Director: G.N.R. Kumaravelan
Cast: Sakthi, Prithviraj, Karthik Kumar, Priya Mani, Anuja Iyer, K. Bhakyaraj, Vishnu, ‘Lollu Sabha’ Jeeva and Ilavarasu.
Storyline: Spun around a group of four classmates, who meet after eight years.
Bottomline: Interesting but could have been crisp.
V>ijay Antony, music composer, and cinematographer Balasubramaniem have helped director GNR. Kumaravelan in no small measure in the making of Gemini Film Circuit’s ‘Ninaithale Inikkum,’ presented by Sun Pictures.
A rehash of the Malayalam hit ‘Classmates,’ it is a campus story revolving round a group of four — Sakthi (Sakthi), Siva (Prithiviraj), Vasu (Karthik Kumar), Meera (Priyamani), Sali (Anuja Iyer) and Bala (Vishnu).
Siva and Vasu are always at loggerheads and it is Siva who emerges winner. He is in love with Meera but does not tell her. Sakthi loves Sali, but Sali’s parents are against the match.
One night Sakthi dies in the generator room of the college. Siva leaves the college midway and so does Sali. After eight long years, all the students of the same class meet at a party. The puzzle pieces fall in place as they talk about the past.
Prithvi Raj as Siva does his part well particularly where he fights with Karthik Kumar to retrieve the photo from the ballot box.
Sakthi, the peacemaker, is very natural. After his death it is Anuja Iyer as Sali who hogs the frames and she comes out with flying colours. But she must watch her make-up which lets her down in close-ups. Karthik Kumar is also improving day by day. Priyamani has little to do in the film dominated by men.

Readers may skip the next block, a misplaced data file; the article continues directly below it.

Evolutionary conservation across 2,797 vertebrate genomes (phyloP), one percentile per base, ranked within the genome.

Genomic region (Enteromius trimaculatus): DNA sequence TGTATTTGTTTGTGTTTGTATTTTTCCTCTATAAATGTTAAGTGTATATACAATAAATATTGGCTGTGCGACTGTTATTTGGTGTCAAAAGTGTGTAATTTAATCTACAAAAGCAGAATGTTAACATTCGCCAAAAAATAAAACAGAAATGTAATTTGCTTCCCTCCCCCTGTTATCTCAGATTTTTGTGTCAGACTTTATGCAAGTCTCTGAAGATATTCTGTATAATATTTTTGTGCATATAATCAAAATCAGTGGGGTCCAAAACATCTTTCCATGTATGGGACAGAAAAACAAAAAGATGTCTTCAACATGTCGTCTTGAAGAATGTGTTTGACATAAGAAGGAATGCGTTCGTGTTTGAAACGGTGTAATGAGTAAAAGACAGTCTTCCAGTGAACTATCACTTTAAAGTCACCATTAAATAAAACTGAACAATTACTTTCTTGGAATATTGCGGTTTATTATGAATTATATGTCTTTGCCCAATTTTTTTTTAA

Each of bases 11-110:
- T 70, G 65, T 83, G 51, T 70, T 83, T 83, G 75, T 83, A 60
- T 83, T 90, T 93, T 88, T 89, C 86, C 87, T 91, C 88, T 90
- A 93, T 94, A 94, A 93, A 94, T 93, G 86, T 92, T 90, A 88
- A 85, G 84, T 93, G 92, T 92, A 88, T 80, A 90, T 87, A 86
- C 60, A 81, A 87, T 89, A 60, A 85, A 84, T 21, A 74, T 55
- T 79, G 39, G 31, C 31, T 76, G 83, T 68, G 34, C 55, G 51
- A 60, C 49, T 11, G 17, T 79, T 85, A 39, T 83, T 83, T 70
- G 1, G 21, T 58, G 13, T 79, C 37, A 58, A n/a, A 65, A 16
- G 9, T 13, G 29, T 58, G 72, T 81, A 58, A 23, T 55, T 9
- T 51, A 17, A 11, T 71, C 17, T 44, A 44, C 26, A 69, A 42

Ilavarasu as the canteen keeper breezes through his role. Another natural performer is K. Bagyaraj as Pazhaniyappan, father of Sakthi, who helps the students find answers to all the questions bothering them.
Kumaravelan’s screenplay bubbles with youthful spirit in the first half while the knots are unreeled in the second. The director should have changed the scene here and there as the campus atmosphere gets slightly monotonous.
Vijay Antony has worked over time to make it a lively experience for the viewers and he has succeeded by giving some best tunes like ‘Kalluri’ (Sheba) and ‘Alla’ (Vijay Antony) and ‘Azhagai Pookuthe’ (Prasanna and Janaki Iyer). His background score has also improved a lot. But the only problem is the placement of the songs, some of which hinder the free flow of the screenplay.
Cameraman Balasubramaniem is an asset to the film as he gives some of the enchanting visuals particularly in the songs and the night effects shots.
National award winning editor Sreekar Prasad is an apt foil to the director but he should have made the first half taut. Kumaravelan passes the test creditably if not with distinction.S.R. ASHOK KUMAR